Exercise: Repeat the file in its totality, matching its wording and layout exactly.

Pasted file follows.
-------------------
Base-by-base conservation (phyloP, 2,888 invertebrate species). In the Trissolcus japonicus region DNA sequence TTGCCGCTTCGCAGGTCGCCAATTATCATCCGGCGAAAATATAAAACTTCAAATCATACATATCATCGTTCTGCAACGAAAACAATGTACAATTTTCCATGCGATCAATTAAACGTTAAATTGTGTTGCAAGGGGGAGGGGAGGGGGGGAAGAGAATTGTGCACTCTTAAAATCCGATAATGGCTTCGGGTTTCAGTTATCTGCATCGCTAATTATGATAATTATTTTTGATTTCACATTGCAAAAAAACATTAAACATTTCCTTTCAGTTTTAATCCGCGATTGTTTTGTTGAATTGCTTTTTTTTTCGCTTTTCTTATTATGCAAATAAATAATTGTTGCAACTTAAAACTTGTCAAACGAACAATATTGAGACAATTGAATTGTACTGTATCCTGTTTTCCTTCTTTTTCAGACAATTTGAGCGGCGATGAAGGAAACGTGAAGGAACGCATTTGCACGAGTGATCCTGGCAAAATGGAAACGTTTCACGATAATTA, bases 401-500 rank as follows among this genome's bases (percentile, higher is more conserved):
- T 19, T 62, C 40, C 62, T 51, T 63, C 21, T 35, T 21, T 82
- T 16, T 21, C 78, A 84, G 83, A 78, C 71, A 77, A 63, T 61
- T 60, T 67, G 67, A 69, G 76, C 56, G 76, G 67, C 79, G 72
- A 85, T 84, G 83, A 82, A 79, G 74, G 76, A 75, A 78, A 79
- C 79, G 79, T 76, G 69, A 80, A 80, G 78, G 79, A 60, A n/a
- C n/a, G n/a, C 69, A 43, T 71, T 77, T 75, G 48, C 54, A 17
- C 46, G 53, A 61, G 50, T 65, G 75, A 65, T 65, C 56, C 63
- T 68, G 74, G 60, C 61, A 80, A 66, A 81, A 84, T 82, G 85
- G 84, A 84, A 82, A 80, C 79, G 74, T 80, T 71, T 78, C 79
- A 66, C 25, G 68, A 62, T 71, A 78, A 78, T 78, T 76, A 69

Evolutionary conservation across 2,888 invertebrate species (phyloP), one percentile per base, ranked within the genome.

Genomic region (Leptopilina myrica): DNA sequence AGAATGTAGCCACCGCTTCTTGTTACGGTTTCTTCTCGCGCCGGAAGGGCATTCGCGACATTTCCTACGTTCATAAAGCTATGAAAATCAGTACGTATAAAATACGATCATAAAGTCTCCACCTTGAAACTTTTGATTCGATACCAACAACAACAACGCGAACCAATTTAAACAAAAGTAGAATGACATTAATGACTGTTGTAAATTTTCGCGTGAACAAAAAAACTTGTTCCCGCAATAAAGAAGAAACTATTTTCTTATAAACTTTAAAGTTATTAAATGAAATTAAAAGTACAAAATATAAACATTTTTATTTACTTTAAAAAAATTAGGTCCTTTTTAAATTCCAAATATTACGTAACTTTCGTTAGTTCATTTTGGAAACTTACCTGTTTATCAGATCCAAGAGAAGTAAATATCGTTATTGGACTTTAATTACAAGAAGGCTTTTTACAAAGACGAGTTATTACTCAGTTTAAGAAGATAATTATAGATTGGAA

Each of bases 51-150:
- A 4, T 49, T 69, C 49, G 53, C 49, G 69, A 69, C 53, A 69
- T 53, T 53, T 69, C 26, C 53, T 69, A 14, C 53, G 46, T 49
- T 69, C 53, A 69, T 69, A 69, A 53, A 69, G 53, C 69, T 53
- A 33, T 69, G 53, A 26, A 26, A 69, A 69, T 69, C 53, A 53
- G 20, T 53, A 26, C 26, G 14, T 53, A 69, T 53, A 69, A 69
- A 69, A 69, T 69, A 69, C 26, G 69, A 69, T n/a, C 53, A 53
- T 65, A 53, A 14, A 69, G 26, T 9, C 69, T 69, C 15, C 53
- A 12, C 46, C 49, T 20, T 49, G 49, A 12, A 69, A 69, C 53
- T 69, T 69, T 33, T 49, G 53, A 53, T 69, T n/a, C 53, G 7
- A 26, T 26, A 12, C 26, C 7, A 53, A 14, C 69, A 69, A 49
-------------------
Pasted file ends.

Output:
Base-by-base conservation (phyloP, 2,888 invertebrate species). In the Trissolcus japonicus region DNA sequence TTGCCGCTTCGCAGGTCGCCAATTATCATCCGGCGAAAATATAAAACTTCAAATCATACATATCATCGTTCTGCAACGAAAACAATGTACAATTTTCCATGCGATCAATTAAACGTTAAATTGTGTTGCAAGGGGGAGGGGAGGGGGGGAAGAGAATTGTGCACTCTTAAAATCCGATAATGGCTTCGGGTTTCAGTTATCTGCATCGCTAATTATGATAATTATTTTTGATTTCACATTGCAAAAAAACATTAAACATTTCCTTTCAGTTTTAATCCGCGATTGTTTTGTTGAATTGCTTTTTTTTTCGCTTTTCTTATTATGCAAATAAATAATTGTTGCAACTTAAAACTTGTCAAACGAACAATATTGAGACAATTGAATTGTACTGTATCCTGTTTTCCTTCTTTTTCAGACAATTTGAGCGGCGATGAAGGAAACGTGAAGGAACGCATTTGCACGAGTGATCCTGGCAAAATGGAAACGTTTCACGATAATTA, bases 401-500 rank as follows among this genome's bases (percentile, higher is more conserved):
- T 19, T 62, C 40, C 62, T 51, T 63, C 21, T 35, T 21, T 82
- T 16, T 21, C 78, A 84, G 83, A 78, C 71, A 77, A 63, T 61
- T 60, T 67, G 67, A 69, G 76, C 56, G 76, G 67, C 79, G 72
- A 85, T 84, G 83, A 82, A 79, G 74, G 76, A 75, A 78, A 79
- C 79, G 79, T 76, G 69, A 80, A 80, G 78, G 79, A 60, A n/a
- C n/a, G n/a, C 69, A 43, T 71, T 77, T 75, G 48, C 54, A 17
- C 46, G 53, A 61, G 50, T 65, G 75, A 65, T 65, C 56, C 63
- T 68, G 74, G 60, C 61, A 80, A 66, A 81, A 84, T 82, G 85
- G 84, A 84, A 82, A 80, C 79, G 74, T 80, T 71, T 78, C 79
- A 66, C 25, G 68, A 62, T 71, A 78, A 78, T 78, T 76, A 69

Evolutionary conservation across 2,888 invertebrate species (phyloP), one percentile per base, ranked within the genome.

Genomic region (Leptopilina myrica): DNA sequence AGAATGTAGCCACCGCTTCTTGTTACGGTTTCTTCTCGCGCCGGAAGGGCATTCGCGACATTTCCTACGTTCATAAAGCTATGAAAATCAGTACGTATAAAATACGATCATAAAGTCTCCACCTTGAAACTTTTGATTCGATACCAACAACAACAACGCGAACCAATTTAAACAAAAGTAGAATGACATTAATGACTGTTGTAAATTTTCGCGTGAACAAAAAAACTTGTTCCCGCAATAAAGAAGAAACTATTTTCTTATAAACTTTAAAGTTATTAAATGAAATTAAAAGTACAAAATATAAACATTTTTATTTACTTTAAAAAAATTAGGTCCTTTTTAAATTCCAAATATTACGTAACTTTCGTTAGTTCATTTTGGAAACTTACCTGTTTATCAGATCCAAGAGAAGTAAATATCGTTATTGGACTTTAATTACAAGAAGGCTTTTTACAAAGACGAGTTATTACTCAGTTTAAGAAGATAATTATAGATTGGAA

Each of bases 51-150:
- A 4, T 49, T 69, C 49, G 53, C 49, G 69, A 69, C 53, A 69
- T 53, T 53, T 69, C 26, C 53, T 69, A 14, C 53, G 46, T 49
- T 69, C 53, A 69, T 69, A 69, A 53, A 69, G 53, C 69, T 53
- A 33, T 69, G 53, A 26, A 26, A 69, A 69, T 69, C 53, A 53
- G 20, T 53, A 26, C 26, G 14, T 53, A 69, T 53, A 69, A 69
- A 69, A 69, T 69, A 69, C 26, G 69, A 69, T n/a, C 53, A 53
- T 65, A 53, A 14, A 69, G 26, T 9, C 69, T 69, C 15, C 53
- A 12, C 46, C 49, T 20, T 49, G 49, A 12, A 69, A 69, C 53
- T 69, T 69, T 33, T 49, G 53, A 53, T 69, T n/a, C 53, G 7
- A 26, T 26, A 12, C 26, C 7, A 53, A 14, C 69, A 69, A 49